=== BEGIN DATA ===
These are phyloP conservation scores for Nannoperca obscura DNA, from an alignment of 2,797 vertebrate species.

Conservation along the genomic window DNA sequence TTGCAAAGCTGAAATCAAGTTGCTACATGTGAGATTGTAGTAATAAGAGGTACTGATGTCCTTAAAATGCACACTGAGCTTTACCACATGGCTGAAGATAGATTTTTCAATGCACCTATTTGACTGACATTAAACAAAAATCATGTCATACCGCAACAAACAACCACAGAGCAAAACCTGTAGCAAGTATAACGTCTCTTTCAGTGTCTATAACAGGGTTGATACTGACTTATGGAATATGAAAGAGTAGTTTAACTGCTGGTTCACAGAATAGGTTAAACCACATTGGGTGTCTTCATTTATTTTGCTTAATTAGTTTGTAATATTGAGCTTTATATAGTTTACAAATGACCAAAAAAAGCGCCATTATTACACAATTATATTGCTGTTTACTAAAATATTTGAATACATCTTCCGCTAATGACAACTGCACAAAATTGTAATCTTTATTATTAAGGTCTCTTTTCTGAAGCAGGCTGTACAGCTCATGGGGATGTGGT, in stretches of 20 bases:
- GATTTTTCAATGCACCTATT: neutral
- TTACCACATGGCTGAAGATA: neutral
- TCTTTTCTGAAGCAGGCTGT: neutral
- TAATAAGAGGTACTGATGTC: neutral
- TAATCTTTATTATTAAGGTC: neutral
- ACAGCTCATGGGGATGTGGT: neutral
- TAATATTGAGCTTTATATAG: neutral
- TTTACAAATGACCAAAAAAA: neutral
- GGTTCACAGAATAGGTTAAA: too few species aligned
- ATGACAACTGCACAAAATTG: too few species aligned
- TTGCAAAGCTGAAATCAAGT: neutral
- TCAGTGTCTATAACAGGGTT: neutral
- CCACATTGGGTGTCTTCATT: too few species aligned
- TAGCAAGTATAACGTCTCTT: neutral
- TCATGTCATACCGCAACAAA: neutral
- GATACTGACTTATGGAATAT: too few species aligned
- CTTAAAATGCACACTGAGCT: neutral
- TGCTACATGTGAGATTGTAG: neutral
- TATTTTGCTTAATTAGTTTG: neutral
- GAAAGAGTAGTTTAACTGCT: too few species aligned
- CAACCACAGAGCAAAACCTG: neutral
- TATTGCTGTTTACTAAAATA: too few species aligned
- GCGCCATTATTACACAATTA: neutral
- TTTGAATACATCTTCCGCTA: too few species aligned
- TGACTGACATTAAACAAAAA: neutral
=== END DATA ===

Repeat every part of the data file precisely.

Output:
These are phyloP conservation scores for Nannoperca obscura DNA, from an alignment of 2,797 vertebrate species.

Conservation along the genomic window DNA sequence TTGCAAAGCTGAAATCAAGTTGCTACATGTGAGATTGTAGTAATAAGAGGTACTGATGTCCTTAAAATGCACACTGAGCTTTACCACATGGCTGAAGATAGATTTTTCAATGCACCTATTTGACTGACATTAAACAAAAATCATGTCATACCGCAACAAACAACCACAGAGCAAAACCTGTAGCAAGTATAACGTCTCTTTCAGTGTCTATAACAGGGTTGATACTGACTTATGGAATATGAAAGAGTAGTTTAACTGCTGGTTCACAGAATAGGTTAAACCACATTGGGTGTCTTCATTTATTTTGCTTAATTAGTTTGTAATATTGAGCTTTATATAGTTTACAAATGACCAAAAAAAGCGCCATTATTACACAATTATATTGCTGTTTACTAAAATATTTGAATACATCTTCCGCTAATGACAACTGCACAAAATTGTAATCTTTATTATTAAGGTCTCTTTTCTGAAGCAGGCTGTACAGCTCATGGGGATGTGGT, in stretches of 20 bases:
- GATTTTTCAATGCACCTATT: neutral
- TTACCACATGGCTGAAGATA: neutral
- TCTTTTCTGAAGCAGGCTGT: neutral
- TAATAAGAGGTACTGATGTC: neutral
- TAATCTTTATTATTAAGGTC: neutral
- ACAGCTCATGGGGATGTGGT: neutral
- TAATATTGAGCTTTATATAG: neutral
- TTTACAAATGACCAAAAAAA: neutral
- GGTTCACAGAATAGGTTAAA: too few species aligned
- ATGACAACTGCACAAAATTG: too few species aligned
- TTGCAAAGCTGAAATCAAGT: neutral
- TCAGTGTCTATAACAGGGTT: neutral
- CCACATTGGGTGTCTTCATT: too few species aligned
- TAGCAAGTATAACGTCTCTT: neutral
- TCATGTCATACCGCAACAAA: neutral
- GATACTGACTTATGGAATAT: too few species aligned
- CTTAAAATGCACACTGAGCT: neutral
- TGCTACATGTGAGATTGTAG: neutral
- TATTTTGCTTAATTAGTTTG: neutral
- GAAAGAGTAGTTTAACTGCT: too few species aligned
- CAACCACAGAGCAAAACCTG: neutral
- TATTGCTGTTTACTAAAATA: too few species aligned
- GCGCCATTATTACACAATTA: neutral
- TTTGAATACATCTTCCGCTA: too few species aligned
- TGACTGACATTAAACAAAAA: neutral